My family come from Co. Kilkenny in Ireland and
have passed on to me a love of literature and
storytelling. Many years ago I began to write short
stories after spending draughty evenings at various
I found some early success when a number of my short
stories were published in magazines. My confidence
was further boosted when I was shortlisted in
several writing competitions.
By this point, I desperately wanted to make writing
a bigger part of my life, but I found I was
struggling to find the time for it. What I really
needed was a focus for my writing, and signing up
for a recognised writing qualification seemed like
the ideal solution.
It turned out that Roehampton University had just
added a new course – an MA in Creative and
Professional Writing. It sounded perfect. I had no
undergraduate qualifications but luckily for me, I
was offered a place on the strength of my published
I had not written an academic essay in over 20
years, and the course was much more challenging than
I had expected. I was very grateful for the unending
patience of my tutor Susan Greenberg and with her
support, I proudly graduated in the summer of 2007.
It was Susan who first inspired me to write about my
passion for lighthouses. Little did I realise, this
fascination would soon set me onto the journey of
writing my book, Untold Stories Beachy Head.
It began innocently enough – a curiosity for what it
must have been like for the lighthouse keepers
watching over the coast, looking out for lost
My research took me to Beachy Head, an area of
outstanding natural beauty on the South Eastern
coast of England, renowned for having one of the
highest chalk cliffs in Britain. Tragically, behind
Beachy Head’s magnificence, lies its reputation as
one of the world’s most notorious suicide spots.
Keeping a silent vigil, the
keepers remained devoted to the task of saving the lives of
seafarers. Their isolation was rewarded whenever the ‘thank you’
horn sounded in the distance, from grateful passing ships, no
longer tolled a penny per lighthouse by Trinity House for their
safe passage. When the keepers were commissioned to the
lighthouse, they knew little of the rare nature of the building
but few would fail to be touched or disturbed by the tragic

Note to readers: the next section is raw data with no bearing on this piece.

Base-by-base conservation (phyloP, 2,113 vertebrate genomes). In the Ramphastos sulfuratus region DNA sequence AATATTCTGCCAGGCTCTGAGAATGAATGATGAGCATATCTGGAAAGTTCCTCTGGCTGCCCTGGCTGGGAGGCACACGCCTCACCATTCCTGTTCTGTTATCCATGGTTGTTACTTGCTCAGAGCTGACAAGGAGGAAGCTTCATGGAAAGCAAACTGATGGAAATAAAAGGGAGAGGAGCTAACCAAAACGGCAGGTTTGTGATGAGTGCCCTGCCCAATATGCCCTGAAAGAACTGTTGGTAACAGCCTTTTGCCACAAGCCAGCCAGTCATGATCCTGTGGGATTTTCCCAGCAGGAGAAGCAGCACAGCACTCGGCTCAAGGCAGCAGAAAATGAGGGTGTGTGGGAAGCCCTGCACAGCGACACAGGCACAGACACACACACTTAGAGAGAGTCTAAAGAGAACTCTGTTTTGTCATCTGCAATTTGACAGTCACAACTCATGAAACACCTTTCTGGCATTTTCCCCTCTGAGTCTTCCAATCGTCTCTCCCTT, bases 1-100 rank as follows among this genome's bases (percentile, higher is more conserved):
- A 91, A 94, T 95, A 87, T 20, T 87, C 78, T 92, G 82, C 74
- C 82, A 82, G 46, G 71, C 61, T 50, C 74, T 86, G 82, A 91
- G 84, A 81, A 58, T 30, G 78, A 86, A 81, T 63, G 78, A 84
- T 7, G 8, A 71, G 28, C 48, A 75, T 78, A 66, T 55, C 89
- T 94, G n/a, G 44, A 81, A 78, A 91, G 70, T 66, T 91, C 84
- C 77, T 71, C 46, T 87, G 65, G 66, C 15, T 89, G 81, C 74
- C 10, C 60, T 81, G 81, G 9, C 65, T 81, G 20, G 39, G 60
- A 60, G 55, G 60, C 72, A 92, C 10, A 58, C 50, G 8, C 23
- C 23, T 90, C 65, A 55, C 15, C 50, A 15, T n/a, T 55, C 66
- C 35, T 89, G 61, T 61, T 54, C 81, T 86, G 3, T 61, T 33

history of Beachy Head. When more ships were wrecked at the foot
of the cliffs, engineers worked tirelessly to improve the
location and efficiency of the candle lamps, helping them to
send warning messages deeper and further out to the ocean. Yet
the land held no such change. Year on, year out the saddened,
the mournful, the unlucky and the pitiful would find their way
to Beachy Head. The light unable to touch them, warn or deter.
In the dark of night, the lighthouse does not illuminate the
cliffs and this darkness is bleak and lonely. Sinister mists
descend, shrouding and blurring the cliff edge. Late at night
the atmosphere somehow feels different, more isolated. The
lighthouse turns its back on you to do its work.
Led on by Beachy Head’s dark romance, I was drawn
to unearth the untold stories of the lone rescuers,
the search and rescue teams and bereaved families.
To reveal the coroner’s decisions and the true
statistics. To uncover the myths, the ghostly
sightings, the murders and the smugglers’ tales. All
the while I was working on the book, more stories
would emerge as each passing year yielded more lost
lives at Beachy Head.
It wasn’t an easy process to say the least. For a
start I was working frontline for The London
Ambulance Service, responding to 999 calls. In
addition, at home I was raising five sons of various
ages. Now, anyone who has children will know that
they like a lot of attention! I had to find a way to
defend my writing time from the pressures of a
hectic family life. In a moment of genius, an idea
came to me. Headgear.
A red headband was a signal to my family that I was
not to be disturbed for anything that was less than
imminently life threatening. A pink-feathered
fascinator meant it was OK to approach me - but make
it quick. And a purple ribboned headband meant that
I was looking for any excuse to escape the keyboard.
It worked like charm.
After three years of hard graft, Beachy Head Untold
Stories was finally published.
I now live in Surrey with my partner and three
youngest sons, plus a new edition to the family – a
German Shepherd called Romeo. I am also an editor
for LAMP, a specialist magazine for lighthouse
enthusiasts and retired keepers.
You can read more about Sheila and catch-up on
the latest news and information about Beachy Head by